Paying people not to cut down trees works, evidence shows – so can we really afford not to do so? The Guardian

It’s Not Your Imagination. Summers Are Getting Hotter.
Extraordinarily hot summers — the kind that were virtually unheard-of in the 1950s — have become commonplace. New York Times

Call for Papers: Special issue on the Ecology and Evolution of Plant Reproduction

Botanists have long been fascinated by the extraordinary diversity in flowering plant reproductive patterns and have sought to understand theecological processes and genetic mechanisms influencing plant mating. Over the last five years, research progress in this discipline has rapidly accelerated. Important new insights in this field often combine elegant theoretical models with innovative field and laboratory experiments. Annals of Botany will release a Special Issue on the Ecology and Evolution of Plant Reproduction in January 2019, and it will highlight papers from 3 symposia at the XIX International Botanical Congress in Shenzhen, China. See the full call for papers for more information.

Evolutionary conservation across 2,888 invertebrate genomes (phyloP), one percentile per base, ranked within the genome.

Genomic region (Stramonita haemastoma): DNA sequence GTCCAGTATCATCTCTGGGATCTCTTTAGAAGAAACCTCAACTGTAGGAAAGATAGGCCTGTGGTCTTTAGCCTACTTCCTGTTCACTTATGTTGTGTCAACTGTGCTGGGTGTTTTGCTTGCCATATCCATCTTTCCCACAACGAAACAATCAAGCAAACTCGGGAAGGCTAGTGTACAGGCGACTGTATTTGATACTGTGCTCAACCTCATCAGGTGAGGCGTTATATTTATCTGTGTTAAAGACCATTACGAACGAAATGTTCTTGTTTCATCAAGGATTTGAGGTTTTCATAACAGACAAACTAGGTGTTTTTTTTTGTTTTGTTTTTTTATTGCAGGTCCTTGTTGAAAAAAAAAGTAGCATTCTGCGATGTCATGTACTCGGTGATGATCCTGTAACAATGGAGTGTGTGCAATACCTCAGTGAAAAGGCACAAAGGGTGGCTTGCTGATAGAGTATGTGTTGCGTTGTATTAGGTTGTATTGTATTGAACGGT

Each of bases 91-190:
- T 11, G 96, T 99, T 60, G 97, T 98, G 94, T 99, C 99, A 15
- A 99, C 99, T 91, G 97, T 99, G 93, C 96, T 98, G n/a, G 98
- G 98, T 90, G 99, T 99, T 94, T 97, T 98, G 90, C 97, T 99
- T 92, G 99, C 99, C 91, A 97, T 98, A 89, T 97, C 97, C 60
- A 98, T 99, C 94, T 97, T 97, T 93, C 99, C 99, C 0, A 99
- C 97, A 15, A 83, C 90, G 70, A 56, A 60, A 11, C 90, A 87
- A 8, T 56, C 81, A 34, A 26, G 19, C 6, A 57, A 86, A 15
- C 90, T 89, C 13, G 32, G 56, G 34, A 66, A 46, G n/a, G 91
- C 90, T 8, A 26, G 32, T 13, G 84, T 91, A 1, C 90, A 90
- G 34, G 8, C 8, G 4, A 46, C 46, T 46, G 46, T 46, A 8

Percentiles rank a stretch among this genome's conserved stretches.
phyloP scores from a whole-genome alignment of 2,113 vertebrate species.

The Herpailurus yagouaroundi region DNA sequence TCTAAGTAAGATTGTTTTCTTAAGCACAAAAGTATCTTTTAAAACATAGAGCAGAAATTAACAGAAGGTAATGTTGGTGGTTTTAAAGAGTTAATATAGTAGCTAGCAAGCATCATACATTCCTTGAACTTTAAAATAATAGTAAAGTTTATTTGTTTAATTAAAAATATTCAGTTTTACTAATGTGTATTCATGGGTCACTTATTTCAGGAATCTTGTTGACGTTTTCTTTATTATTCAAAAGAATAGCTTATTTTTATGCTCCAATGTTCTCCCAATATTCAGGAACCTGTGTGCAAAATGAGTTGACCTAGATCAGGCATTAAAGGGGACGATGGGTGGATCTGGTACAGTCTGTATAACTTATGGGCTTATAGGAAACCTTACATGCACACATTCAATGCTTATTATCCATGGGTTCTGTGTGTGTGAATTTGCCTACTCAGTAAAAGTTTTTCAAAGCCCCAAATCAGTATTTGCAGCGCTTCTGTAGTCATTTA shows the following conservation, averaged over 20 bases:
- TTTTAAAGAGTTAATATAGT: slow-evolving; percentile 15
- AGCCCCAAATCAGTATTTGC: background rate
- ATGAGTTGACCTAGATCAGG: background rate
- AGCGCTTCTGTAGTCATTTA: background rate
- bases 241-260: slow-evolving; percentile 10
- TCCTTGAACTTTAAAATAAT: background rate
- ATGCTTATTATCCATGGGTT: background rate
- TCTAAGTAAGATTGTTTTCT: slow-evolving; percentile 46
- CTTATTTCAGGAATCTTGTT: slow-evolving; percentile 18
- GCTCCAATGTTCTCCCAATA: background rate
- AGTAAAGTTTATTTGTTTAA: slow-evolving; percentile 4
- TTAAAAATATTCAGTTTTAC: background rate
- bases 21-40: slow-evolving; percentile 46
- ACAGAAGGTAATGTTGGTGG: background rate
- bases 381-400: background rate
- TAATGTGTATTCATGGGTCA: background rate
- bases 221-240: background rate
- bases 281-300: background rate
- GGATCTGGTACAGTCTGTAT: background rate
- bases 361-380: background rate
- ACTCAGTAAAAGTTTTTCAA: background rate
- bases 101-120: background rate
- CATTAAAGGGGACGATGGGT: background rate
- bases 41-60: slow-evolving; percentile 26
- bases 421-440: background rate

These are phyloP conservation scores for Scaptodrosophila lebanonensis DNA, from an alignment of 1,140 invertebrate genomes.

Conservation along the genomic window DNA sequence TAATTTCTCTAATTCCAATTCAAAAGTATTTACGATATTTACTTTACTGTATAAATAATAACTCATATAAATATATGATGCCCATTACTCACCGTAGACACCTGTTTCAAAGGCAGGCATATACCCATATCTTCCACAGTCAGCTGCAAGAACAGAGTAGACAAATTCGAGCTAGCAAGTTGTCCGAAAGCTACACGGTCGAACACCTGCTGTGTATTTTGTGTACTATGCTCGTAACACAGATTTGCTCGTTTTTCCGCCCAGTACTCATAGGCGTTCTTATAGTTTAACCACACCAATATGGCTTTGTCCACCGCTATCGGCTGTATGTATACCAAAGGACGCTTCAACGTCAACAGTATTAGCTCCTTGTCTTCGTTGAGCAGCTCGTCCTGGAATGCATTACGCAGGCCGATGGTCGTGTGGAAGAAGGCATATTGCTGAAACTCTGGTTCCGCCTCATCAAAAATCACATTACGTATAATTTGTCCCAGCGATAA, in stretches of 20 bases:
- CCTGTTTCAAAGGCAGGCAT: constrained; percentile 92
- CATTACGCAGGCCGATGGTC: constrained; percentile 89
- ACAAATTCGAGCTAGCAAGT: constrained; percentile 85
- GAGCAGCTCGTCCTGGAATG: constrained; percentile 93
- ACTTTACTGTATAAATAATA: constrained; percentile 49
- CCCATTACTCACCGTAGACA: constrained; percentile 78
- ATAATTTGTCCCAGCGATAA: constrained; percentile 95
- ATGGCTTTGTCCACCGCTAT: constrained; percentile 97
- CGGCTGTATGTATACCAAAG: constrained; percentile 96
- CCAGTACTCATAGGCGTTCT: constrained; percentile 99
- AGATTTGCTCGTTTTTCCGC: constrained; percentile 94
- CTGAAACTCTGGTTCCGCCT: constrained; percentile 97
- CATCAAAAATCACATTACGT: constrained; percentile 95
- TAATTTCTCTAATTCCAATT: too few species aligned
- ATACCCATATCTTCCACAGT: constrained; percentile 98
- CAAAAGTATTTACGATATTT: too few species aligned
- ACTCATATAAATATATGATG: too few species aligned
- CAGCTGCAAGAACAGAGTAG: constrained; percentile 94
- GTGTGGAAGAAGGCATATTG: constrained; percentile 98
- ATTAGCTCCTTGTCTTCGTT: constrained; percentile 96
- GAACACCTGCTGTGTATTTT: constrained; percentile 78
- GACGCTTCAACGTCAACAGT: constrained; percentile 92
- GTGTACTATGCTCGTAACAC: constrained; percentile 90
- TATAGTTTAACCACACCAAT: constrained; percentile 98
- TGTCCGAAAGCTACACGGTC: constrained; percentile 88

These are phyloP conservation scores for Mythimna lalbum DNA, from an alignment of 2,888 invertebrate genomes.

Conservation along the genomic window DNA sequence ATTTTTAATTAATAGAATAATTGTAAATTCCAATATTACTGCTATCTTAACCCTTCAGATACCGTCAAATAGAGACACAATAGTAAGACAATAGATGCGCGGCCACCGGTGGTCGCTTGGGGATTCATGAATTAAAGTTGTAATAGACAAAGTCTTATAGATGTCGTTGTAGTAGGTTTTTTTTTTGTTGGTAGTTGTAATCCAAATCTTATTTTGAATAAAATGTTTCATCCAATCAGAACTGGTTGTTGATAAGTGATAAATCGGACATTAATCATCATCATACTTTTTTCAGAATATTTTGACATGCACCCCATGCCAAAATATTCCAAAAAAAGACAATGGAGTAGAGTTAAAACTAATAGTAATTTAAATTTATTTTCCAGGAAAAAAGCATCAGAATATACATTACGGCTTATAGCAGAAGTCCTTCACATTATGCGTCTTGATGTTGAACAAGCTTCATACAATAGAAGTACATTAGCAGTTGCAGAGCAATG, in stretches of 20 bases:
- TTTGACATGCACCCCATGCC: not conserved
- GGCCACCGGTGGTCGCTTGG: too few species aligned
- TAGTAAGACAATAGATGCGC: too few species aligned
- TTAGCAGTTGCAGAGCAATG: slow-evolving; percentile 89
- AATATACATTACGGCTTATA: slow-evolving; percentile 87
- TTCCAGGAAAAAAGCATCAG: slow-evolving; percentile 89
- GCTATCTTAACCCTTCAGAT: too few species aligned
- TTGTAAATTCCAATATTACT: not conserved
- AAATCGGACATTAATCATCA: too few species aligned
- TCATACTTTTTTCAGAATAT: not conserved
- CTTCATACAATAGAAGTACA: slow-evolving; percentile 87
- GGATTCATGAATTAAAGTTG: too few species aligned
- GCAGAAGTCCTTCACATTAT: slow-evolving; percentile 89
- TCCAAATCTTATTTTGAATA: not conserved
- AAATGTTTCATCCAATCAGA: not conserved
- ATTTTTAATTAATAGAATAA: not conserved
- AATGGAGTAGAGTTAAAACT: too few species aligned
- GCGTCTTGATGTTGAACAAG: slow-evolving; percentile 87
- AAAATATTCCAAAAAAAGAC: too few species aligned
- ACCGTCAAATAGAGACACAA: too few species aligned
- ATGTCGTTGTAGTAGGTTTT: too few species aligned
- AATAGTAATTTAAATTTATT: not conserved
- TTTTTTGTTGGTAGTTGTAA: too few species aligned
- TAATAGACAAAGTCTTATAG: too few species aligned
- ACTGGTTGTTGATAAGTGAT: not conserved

Scientific Papers

Flower-level developmental plasticity to nutrient availability in Datura stramonium: implications for the mating system
Since environmental and developmental factors can produce changes in traits related to the mating system, this study used the second approach to investigate whether within-individual variation in herkogamy-related traits is affected by the environment during plant development in two populations of Datura stramonium, an annual herb with a hypothesized persistent mixed mating system, and to determine which morphological traits may promote self-fertilization. Annals of Botany

Multinucleotide mutations cause false inferences of positive selection
We evaluated whether phylogenetic tests of adaptive evolution, such as the widely used branch-site test, might misinterpret sequence patterns produced by multinucleotide mutations as false support for positive selection. We explored two genome-wide datasets comprising thousands of coding alignments -- one from mammals and one from flies -- and found that codons with multiple differences (CMDs) account for virtually all the support for positive selection inferred by the branch-site test. bioRxiv

Gene flow between divergent cereal- and grass-specific lineages of the rice blast fungus Magnaporthe oryzae